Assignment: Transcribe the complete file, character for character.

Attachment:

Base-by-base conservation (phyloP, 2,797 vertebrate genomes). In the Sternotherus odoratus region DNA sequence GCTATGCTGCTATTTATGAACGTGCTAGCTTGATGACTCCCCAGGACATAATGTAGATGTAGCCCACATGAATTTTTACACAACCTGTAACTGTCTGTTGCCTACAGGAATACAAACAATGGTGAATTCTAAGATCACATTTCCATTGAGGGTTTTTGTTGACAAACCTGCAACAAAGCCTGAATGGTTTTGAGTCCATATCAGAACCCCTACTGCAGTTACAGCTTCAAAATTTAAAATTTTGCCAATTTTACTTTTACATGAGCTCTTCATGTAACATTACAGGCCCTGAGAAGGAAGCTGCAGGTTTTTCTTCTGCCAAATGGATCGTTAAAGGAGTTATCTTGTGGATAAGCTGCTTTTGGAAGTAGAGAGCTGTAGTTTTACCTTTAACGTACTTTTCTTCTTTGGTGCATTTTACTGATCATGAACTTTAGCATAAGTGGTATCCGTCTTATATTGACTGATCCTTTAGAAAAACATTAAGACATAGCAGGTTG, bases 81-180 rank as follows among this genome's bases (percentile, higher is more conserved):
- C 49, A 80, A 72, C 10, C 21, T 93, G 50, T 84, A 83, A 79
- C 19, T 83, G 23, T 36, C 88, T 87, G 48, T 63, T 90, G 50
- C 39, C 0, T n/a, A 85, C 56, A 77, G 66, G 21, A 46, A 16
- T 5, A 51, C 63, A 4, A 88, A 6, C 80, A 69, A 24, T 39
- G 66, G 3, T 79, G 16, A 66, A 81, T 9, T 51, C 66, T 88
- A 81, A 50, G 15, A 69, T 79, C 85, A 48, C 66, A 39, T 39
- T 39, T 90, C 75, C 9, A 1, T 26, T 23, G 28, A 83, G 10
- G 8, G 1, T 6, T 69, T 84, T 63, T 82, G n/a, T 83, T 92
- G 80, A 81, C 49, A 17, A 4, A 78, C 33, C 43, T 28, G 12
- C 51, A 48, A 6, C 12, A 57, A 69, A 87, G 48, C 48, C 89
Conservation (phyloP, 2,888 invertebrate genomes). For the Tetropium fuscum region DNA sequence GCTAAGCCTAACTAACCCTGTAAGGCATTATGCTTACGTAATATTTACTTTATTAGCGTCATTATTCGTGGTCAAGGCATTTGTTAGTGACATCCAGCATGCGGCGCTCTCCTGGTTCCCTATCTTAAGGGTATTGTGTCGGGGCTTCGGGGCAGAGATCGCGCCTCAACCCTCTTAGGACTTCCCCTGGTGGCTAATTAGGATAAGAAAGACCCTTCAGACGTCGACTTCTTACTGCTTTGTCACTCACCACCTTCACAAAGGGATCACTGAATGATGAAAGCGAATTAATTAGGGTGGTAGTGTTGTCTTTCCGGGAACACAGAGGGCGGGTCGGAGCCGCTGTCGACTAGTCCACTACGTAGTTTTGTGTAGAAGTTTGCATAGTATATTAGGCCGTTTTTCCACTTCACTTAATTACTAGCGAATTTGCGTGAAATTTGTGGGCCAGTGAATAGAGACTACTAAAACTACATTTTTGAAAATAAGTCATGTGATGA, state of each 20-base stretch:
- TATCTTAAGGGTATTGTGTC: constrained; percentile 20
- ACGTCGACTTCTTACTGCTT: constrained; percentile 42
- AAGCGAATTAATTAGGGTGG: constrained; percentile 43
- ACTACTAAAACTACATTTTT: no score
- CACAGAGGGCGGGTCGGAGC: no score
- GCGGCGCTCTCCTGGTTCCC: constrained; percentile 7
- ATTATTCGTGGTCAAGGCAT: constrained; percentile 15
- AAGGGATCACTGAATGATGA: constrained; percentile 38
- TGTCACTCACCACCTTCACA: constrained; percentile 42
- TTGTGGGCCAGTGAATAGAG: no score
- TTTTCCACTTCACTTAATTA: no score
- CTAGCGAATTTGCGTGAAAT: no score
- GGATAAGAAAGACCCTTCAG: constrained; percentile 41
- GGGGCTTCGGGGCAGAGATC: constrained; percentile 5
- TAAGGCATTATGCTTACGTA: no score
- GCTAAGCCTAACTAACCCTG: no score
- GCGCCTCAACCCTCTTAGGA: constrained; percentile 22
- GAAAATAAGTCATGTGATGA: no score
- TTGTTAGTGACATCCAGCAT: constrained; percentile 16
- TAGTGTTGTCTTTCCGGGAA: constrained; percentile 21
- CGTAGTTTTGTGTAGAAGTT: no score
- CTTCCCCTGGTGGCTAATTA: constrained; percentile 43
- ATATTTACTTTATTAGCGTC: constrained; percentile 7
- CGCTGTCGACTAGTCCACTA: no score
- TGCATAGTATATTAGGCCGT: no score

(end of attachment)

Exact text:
Base-by-base conservation (phyloP, 2,797 vertebrate genomes). In the Sternotherus odoratus region DNA sequence GCTATGCTGCTATTTATGAACGTGCTAGCTTGATGACTCCCCAGGACATAATGTAGATGTAGCCCACATGAATTTTTACACAACCTGTAACTGTCTGTTGCCTACAGGAATACAAACAATGGTGAATTCTAAGATCACATTTCCATTGAGGGTTTTTGTTGACAAACCTGCAACAAAGCCTGAATGGTTTTGAGTCCATATCAGAACCCCTACTGCAGTTACAGCTTCAAAATTTAAAATTTTGCCAATTTTACTTTTACATGAGCTCTTCATGTAACATTACAGGCCCTGAGAAGGAAGCTGCAGGTTTTTCTTCTGCCAAATGGATCGTTAAAGGAGTTATCTTGTGGATAAGCTGCTTTTGGAAGTAGAGAGCTGTAGTTTTACCTTTAACGTACTTTTCTTCTTTGGTGCATTTTACTGATCATGAACTTTAGCATAAGTGGTATCCGTCTTATATTGACTGATCCTTTAGAAAAACATTAAGACATAGCAGGTTG, bases 81-180 rank as follows among this genome's bases (percentile, higher is more conserved):
- C 49, A 80, A 72, C 10, C 21, T 93, G 50, T 84, A 83, A 79
- C 19, T 83, G 23, T 36, C 88, T 87, G 48, T 63, T 90, G 50
- C 39, C 0, T n/a, A 85, C 56, A 77, G 66, G 21, A 46, A 16
- T 5, A 51, C 63, A 4, A 88, A 6, C 80, A 69, A 24, T 39
- G 66, G 3, T 79, G 16, A 66, A 81, T 9, T 51, C 66, T 88
- A 81, A 50, G 15, A 69, T 79, C 85, A 48, C 66, A 39, T 39
- T 39, T 90, C 75, C 9, A 1, T 26, T 23, G 28, A 83, G 10
- G 8, G 1, T 6, T 69, T 84, T 63, T 82, G n/a, T 83, T 92
- G 80, A 81, C 49, A 17, A 4, A 78, C 33, C 43, T 28, G 12
- C 51, A 48, A 6, C 12, A 57, A 69, A 87, G 48, C 48, C 89
Conservation (phyloP, 2,888 invertebrate genomes). For the Tetropium fuscum region DNA sequence GCTAAGCCTAACTAACCCTGTAAGGCATTATGCTTACGTAATATTTACTTTATTAGCGTCATTATTCGTGGTCAAGGCATTTGTTAGTGACATCCAGCATGCGGCGCTCTCCTGGTTCCCTATCTTAAGGGTATTGTGTCGGGGCTTCGGGGCAGAGATCGCGCCTCAACCCTCTTAGGACTTCCCCTGGTGGCTAATTAGGATAAGAAAGACCCTTCAGACGTCGACTTCTTACTGCTTTGTCACTCACCACCTTCACAAAGGGATCACTGAATGATGAAAGCGAATTAATTAGGGTGGTAGTGTTGTCTTTCCGGGAACACAGAGGGCGGGTCGGAGCCGCTGTCGACTAGTCCACTACGTAGTTTTGTGTAGAAGTTTGCATAGTATATTAGGCCGTTTTTCCACTTCACTTAATTACTAGCGAATTTGCGTGAAATTTGTGGGCCAGTGAATAGAGACTACTAAAACTACATTTTTGAAAATAAGTCATGTGATGA, state of each 20-base stretch:
- TATCTTAAGGGTATTGTGTC: constrained; percentile 20
- ACGTCGACTTCTTACTGCTT: constrained; percentile 42
- AAGCGAATTAATTAGGGTGG: constrained; percentile 43
- ACTACTAAAACTACATTTTT: no score
- CACAGAGGGCGGGTCGGAGC: no score
- GCGGCGCTCTCCTGGTTCCC: constrained; percentile 7
- ATTATTCGTGGTCAAGGCAT: constrained; percentile 15
- AAGGGATCACTGAATGATGA: constrained; percentile 38
- TGTCACTCACCACCTTCACA: constrained; percentile 42
- TTGTGGGCCAGTGAATAGAG: no score
- TTTTCCACTTCACTTAATTA: no score
- CTAGCGAATTTGCGTGAAAT: no score
- GGATAAGAAAGACCCTTCAG: constrained; percentile 41
- GGGGCTTCGGGGCAGAGATC: constrained; percentile 5
- TAAGGCATTATGCTTACGTA: no score
- GCTAAGCCTAACTAACCCTG: no score
- GCGCCTCAACCCTCTTAGGA: constrained; percentile 22
- GAAAATAAGTCATGTGATGA: no score
- TTGTTAGTGACATCCAGCAT: constrained; percentile 16
- TAGTGTTGTCTTTCCGGGAA: constrained; percentile 21
- CGTAGTTTTGTGTAGAAGTT: no score
- CTTCCCCTGGTGGCTAATTA: constrained; percentile 43
- ATATTTACTTTATTAGCGTC: constrained; percentile 7
- CGCTGTCGACTAGTCCACTA: no score
- TGCATAGTATATTAGGCCGT: no score